More and more patients are referred for resection of metastasis. The evidence for the efficacy of metastasectomy is sparse (1). The aim of surgical resection is to prolong or cure patients with inducing minimal morbidity and preservation of as much lung tissue as possible ensuring a sufficient resection margin. Video-assisted thoracoscopic surgery (VATS) segmentectomy is an option for centrally placed metastasis that are not accessible for a wedge resection.
The patient was a 65-year-old male who underwent a right-sided nephrectomy 3 months previously due to a renal cell carcinoma. Follow-up CT showed two nodules in the right lower lobe suspicious for metastasis. The performance status was good with a previous percutaneous coronary intervention (PCI) 3 years ago as the only co-morbidity. He was a non-smoker with a FEV1 of 2.82 (86%) and a DLCO 60%. A PET-CT revealed two PET positive nodules in segment 8 on the right side. One 5 mm tumour was superficial on the pleural surface and one 7-mm tumour was central in the segment not accessible for a wedge resection (Figure 1).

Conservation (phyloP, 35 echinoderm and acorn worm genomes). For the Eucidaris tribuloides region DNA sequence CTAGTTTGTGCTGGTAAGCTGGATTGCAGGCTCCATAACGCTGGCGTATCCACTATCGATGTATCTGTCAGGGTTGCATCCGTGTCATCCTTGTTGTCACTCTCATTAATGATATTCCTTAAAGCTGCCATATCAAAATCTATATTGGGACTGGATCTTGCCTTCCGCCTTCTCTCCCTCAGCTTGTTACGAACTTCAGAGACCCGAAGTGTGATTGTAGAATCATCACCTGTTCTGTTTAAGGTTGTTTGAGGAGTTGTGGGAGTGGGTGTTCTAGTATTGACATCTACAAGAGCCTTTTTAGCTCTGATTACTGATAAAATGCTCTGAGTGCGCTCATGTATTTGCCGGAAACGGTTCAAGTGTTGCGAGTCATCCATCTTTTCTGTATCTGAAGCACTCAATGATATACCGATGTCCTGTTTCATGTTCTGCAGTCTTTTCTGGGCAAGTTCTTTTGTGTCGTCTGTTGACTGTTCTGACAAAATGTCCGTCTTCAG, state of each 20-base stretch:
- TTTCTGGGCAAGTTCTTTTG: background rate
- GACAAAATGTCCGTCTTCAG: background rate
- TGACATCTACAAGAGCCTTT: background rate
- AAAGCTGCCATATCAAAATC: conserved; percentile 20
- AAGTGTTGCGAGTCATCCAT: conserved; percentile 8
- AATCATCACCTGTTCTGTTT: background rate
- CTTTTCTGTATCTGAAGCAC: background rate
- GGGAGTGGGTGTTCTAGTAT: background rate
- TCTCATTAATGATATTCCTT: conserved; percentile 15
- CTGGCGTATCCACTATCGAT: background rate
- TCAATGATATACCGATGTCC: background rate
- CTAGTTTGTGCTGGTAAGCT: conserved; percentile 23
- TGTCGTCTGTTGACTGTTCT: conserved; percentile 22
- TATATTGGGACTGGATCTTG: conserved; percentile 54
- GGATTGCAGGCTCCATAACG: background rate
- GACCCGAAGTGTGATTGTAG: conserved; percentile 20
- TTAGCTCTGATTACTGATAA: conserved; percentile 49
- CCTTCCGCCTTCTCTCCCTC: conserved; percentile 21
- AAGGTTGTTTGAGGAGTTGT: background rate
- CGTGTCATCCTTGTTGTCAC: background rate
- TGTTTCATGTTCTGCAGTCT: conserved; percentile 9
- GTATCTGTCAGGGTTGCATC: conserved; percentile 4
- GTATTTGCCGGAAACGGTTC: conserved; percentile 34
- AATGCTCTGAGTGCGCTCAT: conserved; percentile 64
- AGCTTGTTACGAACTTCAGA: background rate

For preparing of segmentectomies and identifying central nodules a 3D CT reconstruction may be very helpful. Details of vessels and bronchi can aid in the procedural planning and intraoperative surprises minimized. For this patient only a PET-CT was available.
Equipment preference card
The set up is similar to what we use for performing VATS lobectomies: A 30-degree, 10-mm HD thoracoscope (Endoeye, Olympus), a wound protector (SurgiSleeve, Medtronic) applied in the utility incision, for division of vessel and bronchus an endoscopic-tristapling device (Medtronic), for double lumen intubation a camera tube (Ambus), peanuts, a silicone chest tube CH 24 and a set of dedicated VATS instruments (Duffner and Scanlan).